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The Washington Street gingko tree as it appeared last week.

Late in the afternoon on Nov. 30, Daniel Atkins of Atkins Homes, Inc. told the Fauquier Times that he was working with the town of Warrenton and Washington Street neighbors to see if a towering 200-year-old gingko tree on one of his properties – approved by-right for up to four houses -- could be saved. Atkins confirmed that he had been in conversation with the residents and was willing to work toward a solution.

By 8:30 a.m. on Dec. 5, the Save the Warrenton Ginkgo Tree Facebook page posted “Mr. Atkins is cutting down the Ginkgo right now!!!”

By then, all of the branches had been cut from the tree and only part of its trunk remained.

“It was fast and furious,” said neighbor Elizabeth Rose, who helped create the Facebook page. “It was his way of telling us to be quiet.”

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The operation to take down the ginkgo tree started at about 7:30 a.m. Saturday.

When Town Manager Brandie Schaeffer got a call Saturday morning that the tree was coming down, she said that she went there to see if she could get it postponed until at least Monday. But, she said, “it was too late.”

She said that she wanted to make sure the contractors had a valid license, but that Atkins and two other men took the tree down themselves. “There was nothing I could do,” she said.

Calls and messages to Atkins requesting comment were not returned by 12:15 p.m. on Saturday.

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Warrenton Town Manager Brandie Schaeffer and neighbor Rita Hawes lament losing the town's largest ginkgo tree. 

Schaeffer said that the town was talking with Atkins last week about possible solutions. “He said he was willing to work with us, then cut the tree down at 7:30 on a Saturday morning. We reached out to Mr. Atkins as late as yesterday, but he did not respond.”

Schaeffer said the town had been working to see if the four home lots the developer had could be reconfigured to save the tree. The town’s community development department was working with the Piedmont Environmental Council to come up with workable options, she said.

Schaeffer explained that PEC had reached out to her, offering to be a partner in trying to save the tree, with fundraising and with engineering expertise. “We had already been investigating to see if we could provide Mr. Atkins any waivers that might be necessary in reconfiguring the lots,” she said.

She emphasized, “We were not trying to take away any of the builder’s rights. If he was going to have to lose a lot, we were willing to compensate him. We were trying to pursue a solution in good faith. That didn’t happen. He did not give us that option.”

John McCarthy, senior advisor and director of strategic partnerships with the PEC, said that the PEC had committed up to $20,000 toward the effort preliminarily. He said, “That wouldn’t have purchased a lot or other major expense but would’ve allowed attempts to reconfigure the subdivision to save the tree or partnered with others to acquire some portion of the property. Obviously and disappointingly, that door has closed.”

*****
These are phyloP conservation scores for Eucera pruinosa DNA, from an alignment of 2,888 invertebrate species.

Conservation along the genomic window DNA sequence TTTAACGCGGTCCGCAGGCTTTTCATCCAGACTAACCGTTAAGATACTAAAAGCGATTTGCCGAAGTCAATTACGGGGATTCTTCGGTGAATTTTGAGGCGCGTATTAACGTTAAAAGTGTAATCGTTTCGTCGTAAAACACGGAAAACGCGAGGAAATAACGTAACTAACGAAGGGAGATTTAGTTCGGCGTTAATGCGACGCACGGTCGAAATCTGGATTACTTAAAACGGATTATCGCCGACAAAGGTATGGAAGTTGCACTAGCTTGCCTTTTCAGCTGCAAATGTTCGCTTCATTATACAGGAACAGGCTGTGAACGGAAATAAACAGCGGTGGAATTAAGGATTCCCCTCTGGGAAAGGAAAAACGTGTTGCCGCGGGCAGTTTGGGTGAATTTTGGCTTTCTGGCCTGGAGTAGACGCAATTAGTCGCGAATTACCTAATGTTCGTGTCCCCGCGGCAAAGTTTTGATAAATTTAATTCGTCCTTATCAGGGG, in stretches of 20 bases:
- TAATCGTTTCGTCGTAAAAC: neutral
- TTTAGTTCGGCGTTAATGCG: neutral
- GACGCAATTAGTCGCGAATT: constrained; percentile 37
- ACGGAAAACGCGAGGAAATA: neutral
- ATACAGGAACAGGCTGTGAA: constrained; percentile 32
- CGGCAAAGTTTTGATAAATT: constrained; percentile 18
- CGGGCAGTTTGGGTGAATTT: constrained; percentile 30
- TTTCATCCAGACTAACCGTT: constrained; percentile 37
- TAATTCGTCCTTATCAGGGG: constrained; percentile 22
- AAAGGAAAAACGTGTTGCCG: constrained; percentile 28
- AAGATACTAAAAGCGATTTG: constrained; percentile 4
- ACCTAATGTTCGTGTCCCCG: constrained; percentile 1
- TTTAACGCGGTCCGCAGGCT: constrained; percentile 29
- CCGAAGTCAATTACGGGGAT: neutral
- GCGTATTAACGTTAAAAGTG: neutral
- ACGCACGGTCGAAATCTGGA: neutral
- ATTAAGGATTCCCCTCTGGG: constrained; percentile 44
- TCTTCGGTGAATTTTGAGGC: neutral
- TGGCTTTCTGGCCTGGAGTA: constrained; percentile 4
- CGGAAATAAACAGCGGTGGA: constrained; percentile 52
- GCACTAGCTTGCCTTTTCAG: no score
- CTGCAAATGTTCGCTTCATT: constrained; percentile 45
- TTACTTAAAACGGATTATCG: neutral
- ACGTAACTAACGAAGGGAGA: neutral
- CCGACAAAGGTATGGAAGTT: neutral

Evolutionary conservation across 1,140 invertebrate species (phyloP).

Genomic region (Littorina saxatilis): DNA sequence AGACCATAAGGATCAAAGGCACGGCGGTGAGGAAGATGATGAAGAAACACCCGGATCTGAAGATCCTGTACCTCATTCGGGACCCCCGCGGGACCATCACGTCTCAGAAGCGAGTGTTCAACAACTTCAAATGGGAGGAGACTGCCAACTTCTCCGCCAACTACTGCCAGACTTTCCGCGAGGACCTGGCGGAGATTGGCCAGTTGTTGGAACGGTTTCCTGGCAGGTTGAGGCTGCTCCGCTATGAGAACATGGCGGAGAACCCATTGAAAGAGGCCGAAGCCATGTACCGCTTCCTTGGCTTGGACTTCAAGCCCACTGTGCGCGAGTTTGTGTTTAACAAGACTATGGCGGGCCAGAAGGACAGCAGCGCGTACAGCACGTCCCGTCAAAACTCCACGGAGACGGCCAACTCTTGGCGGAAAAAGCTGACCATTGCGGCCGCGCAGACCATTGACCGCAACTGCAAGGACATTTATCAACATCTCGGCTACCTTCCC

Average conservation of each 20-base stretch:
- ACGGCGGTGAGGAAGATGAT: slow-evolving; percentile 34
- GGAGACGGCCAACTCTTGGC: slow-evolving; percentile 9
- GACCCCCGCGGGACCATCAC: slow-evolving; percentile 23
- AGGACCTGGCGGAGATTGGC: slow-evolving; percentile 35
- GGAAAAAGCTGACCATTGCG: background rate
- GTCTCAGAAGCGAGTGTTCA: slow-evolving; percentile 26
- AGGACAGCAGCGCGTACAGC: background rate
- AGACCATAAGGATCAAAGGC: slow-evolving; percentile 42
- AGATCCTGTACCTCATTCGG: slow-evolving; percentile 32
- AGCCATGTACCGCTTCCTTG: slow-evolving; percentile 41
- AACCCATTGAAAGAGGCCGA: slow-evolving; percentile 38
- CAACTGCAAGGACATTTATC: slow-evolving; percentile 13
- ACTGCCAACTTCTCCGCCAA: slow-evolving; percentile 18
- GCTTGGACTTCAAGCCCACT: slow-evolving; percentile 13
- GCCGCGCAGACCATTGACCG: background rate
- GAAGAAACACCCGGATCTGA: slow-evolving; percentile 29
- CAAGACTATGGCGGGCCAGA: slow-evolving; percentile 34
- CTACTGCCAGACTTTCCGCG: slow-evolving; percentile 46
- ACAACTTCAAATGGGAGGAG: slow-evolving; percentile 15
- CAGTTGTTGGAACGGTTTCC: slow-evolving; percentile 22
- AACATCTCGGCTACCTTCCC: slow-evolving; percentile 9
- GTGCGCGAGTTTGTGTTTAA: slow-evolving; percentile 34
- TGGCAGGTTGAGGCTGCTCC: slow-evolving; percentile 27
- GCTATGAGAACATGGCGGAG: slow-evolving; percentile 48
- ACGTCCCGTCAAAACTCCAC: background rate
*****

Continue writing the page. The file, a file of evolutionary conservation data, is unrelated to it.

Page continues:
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Warrenton's Washington Street Gingko tree, which neighbors and town officials were trying to save, was taken down Saturday morning.

He said, though, “We are still committed, if the town pursues a tree protection inventory outside of the historic district, to support that effort to hopefully forestall similar sad results.”

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Neighbor Elizabeth Rose grabbed a branch with a few leaves after the tree came down.

A small group of neighbors gathered to watch the tree coming down. Rita Hawes, who has been active in the short-lived movement to save the tree, posted a video of the demolition on Facebook Live. She said she was sure that they could have raised the money to compensate the builder, even if it had been for the cost of two lots.

Daniel Brewer, who was leading the effort to save the tree, said, “This is devastating. It was amazing to see the community and town government unite for a good and righteous cause. I had 100% confidence we were going save the tree and be fair to Mr. Atkins. There will probably still be good that comes out of this in terms of protecting trees and neighborhood assets, but it doesn't take away the sorrow caused by the vindictive destruction of God's creation the neighborhood just witnessed.”

He added, “This has turned from a lesson in civics for my children, to a lesson in human nature. When Mr. Atkins sits down with buyers to customize each house, I'm sure other topics will come up like ‘how is the neighborhood?’ I don't know how he gets around the elephant in the room.

“In the end, Mr. Atkins is a member of our community and has value as a human being. I hope our community shows him grace and not the same vindictiveness he showed us.”

Schaeffer said, “it is just so sad, we were willing to work with him and private funds were willing to compensate him. In a small town we work together and no one was trying to take any rights from him.”

Reach Robin Earl at rearl@fauquier.com

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Washington Street's ginkgo tree was cut down Saturday morning.

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